'This is not a cost, it's a profound investment': Victoria to transform family violence response

The head of the Victorian Royal Commission into Family Violence thinks the findings will transform how the state is responding to domestic violence.

Rosie Batty after the Luke Batty Coronial Inquest

Rosie Batty Source: AAP

The head of Australia's first royal commission into family violence says there's no silver bullet to stop the crime but Victoria can start trying to eliminate it.

Marcia Neave says the 227 recommendations handed down by the Victorian Royal Commission into Family Violence change the focus of the system towards protecting children and early intervention.

"We recommend a focus on children, the silent victims of family violence," she told a press conference after the report's findings were released on Wednesday.

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"Victims should not be required to manage their, and their children's, safety."

Ms Neave says while a lot of good work is already being done in the sector, the system needs to be transformed to match demand.

"We haven't done enough to prevent family violence, or stop it from escalating," she said.

The report, which urges the state government to overhaul the way it funds family violence services, does not specify how much money should be allocated.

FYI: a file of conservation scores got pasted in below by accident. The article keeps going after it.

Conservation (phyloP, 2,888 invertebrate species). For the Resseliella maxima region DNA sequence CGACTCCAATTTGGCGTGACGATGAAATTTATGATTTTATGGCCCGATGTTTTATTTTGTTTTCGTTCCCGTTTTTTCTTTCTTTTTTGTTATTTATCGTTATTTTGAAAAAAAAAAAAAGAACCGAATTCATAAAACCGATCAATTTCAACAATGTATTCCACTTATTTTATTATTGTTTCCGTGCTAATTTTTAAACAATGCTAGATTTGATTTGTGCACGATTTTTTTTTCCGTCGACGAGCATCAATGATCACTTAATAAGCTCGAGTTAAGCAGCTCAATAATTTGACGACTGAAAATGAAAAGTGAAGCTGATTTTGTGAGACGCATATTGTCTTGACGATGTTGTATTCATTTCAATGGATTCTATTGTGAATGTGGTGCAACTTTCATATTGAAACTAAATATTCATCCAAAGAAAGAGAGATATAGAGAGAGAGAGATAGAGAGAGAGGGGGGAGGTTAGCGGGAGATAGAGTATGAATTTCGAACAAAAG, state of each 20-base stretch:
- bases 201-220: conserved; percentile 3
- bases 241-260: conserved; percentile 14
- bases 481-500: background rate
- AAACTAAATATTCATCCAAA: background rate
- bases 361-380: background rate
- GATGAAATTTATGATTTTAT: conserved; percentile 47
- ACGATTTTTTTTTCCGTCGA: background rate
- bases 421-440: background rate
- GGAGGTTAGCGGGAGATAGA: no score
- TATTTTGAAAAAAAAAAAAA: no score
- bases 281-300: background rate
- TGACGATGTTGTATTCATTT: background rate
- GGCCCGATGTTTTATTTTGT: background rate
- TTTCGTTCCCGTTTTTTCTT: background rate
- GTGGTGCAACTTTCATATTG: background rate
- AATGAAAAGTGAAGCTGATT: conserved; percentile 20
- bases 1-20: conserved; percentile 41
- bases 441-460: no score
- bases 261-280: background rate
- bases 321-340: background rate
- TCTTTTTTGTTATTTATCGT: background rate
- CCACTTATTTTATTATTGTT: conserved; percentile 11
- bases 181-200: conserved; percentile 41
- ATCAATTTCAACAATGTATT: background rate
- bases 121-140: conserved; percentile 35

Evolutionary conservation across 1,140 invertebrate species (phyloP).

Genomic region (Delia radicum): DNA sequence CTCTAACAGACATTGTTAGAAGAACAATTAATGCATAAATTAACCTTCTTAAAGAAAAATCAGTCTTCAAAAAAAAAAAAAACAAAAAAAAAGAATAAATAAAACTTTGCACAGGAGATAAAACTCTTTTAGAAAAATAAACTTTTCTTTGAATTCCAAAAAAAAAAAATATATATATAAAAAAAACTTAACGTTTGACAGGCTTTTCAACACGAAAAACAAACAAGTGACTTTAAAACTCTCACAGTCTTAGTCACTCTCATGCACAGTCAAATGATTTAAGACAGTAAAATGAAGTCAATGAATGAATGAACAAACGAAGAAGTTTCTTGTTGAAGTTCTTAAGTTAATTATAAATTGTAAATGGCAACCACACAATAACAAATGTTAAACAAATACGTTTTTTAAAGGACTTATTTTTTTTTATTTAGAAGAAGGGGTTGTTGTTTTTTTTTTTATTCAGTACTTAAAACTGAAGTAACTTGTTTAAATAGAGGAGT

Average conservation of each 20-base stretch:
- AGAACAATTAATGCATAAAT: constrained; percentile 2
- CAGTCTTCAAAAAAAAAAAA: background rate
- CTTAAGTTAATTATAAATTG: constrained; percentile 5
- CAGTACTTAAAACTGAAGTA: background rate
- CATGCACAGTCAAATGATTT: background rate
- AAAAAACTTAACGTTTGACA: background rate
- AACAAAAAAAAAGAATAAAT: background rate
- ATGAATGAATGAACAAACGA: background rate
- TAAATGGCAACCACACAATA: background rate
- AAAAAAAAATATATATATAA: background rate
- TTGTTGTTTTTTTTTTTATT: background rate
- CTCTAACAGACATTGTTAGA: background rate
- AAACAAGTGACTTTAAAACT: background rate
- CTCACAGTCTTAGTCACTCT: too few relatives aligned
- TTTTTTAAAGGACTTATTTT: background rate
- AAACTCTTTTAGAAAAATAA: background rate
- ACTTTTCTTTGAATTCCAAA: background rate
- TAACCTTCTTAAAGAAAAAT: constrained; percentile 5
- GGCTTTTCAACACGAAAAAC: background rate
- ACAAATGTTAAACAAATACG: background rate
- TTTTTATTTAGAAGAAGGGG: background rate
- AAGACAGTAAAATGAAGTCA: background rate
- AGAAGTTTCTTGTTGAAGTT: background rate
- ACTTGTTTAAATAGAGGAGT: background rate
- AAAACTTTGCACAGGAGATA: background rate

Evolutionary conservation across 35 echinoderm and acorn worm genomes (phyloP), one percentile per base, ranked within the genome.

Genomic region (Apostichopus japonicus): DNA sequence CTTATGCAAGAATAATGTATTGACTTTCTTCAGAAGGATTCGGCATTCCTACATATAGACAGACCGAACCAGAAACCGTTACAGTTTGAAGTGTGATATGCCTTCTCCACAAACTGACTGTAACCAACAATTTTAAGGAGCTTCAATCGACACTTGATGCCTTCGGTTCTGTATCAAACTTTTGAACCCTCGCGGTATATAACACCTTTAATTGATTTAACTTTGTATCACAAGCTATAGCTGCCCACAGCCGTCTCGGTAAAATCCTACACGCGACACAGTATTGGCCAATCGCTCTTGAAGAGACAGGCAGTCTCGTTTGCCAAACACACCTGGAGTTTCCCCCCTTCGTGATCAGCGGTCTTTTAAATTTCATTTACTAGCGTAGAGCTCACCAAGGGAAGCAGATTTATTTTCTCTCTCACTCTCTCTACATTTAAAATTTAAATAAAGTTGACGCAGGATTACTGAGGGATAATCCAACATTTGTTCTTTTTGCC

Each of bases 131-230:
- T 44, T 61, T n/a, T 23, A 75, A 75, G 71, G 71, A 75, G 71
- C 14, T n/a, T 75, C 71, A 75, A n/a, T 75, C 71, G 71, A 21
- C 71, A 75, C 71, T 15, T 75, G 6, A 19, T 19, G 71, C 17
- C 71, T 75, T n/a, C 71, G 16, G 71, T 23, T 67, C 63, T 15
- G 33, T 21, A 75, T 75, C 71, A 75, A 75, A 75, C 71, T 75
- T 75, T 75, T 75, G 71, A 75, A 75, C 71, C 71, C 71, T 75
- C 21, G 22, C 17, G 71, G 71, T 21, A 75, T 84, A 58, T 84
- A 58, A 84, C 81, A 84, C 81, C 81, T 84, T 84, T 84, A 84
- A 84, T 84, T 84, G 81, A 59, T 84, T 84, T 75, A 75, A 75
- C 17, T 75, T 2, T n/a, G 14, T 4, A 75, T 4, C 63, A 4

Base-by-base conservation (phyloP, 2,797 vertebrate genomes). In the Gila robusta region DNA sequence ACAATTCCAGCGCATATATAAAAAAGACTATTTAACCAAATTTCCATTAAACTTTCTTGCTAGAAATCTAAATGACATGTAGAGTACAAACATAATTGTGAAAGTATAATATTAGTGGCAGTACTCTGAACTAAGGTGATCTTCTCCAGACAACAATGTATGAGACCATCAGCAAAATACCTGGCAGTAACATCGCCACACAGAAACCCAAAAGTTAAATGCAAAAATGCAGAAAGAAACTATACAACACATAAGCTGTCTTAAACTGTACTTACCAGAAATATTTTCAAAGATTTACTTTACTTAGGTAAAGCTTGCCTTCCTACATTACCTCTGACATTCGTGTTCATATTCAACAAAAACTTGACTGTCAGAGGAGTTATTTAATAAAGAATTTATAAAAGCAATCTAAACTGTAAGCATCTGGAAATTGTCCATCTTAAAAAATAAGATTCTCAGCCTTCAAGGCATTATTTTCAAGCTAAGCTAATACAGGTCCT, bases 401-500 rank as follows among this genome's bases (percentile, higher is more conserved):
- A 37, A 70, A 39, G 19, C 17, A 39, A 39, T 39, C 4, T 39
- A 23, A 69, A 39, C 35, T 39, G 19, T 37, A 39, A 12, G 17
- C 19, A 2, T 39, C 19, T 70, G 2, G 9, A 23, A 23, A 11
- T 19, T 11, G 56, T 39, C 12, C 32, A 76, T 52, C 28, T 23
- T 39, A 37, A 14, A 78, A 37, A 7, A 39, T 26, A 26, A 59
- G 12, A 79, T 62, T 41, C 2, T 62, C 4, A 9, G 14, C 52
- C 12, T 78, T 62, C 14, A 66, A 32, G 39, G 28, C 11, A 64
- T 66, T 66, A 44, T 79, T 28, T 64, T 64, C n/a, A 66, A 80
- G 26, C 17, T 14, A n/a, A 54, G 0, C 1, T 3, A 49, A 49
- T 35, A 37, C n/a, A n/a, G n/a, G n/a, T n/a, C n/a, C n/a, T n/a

"We don't know how much this will cost," the commissioner said.

The range of measures included in the recommendations cut across many government portfolios and will require long term planning.

But Ms Neave believes Victorians will support investments in preventing children and victims from being subjected to ongoing abuse and suffering.

"There's no silver bullet ... and it will take time," she said.

Premier Daniel Andrews says he has already discussed how to fund some of the recommendations in a Cabinet meeting on Tuesday, after the report was delivered to the government.

"This is not about saving money, this is about saving lives," he told reporters.

"This is not a cost, it's a profound investment."

The royal commission was a 2014 election promise by Mr Andrews following the death of 11-year-old Luke Batty earlier that year at the hands of his father.

The tragedy spurred his mother, Rosie, to campaign for reform, and on Wednesday Ms Batty said she is thrilled by the work being done to improve services.

"I think this is a huge turning point in our society," she told reporters.

"It's sad that it happens through tragedy, but now here we are."

National domestic violence helpline: 1800 737 732 or 1800RESPECT. In an emergency call triple-zero.


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Published 30 March 2016 at 12:46pm
Source: AAP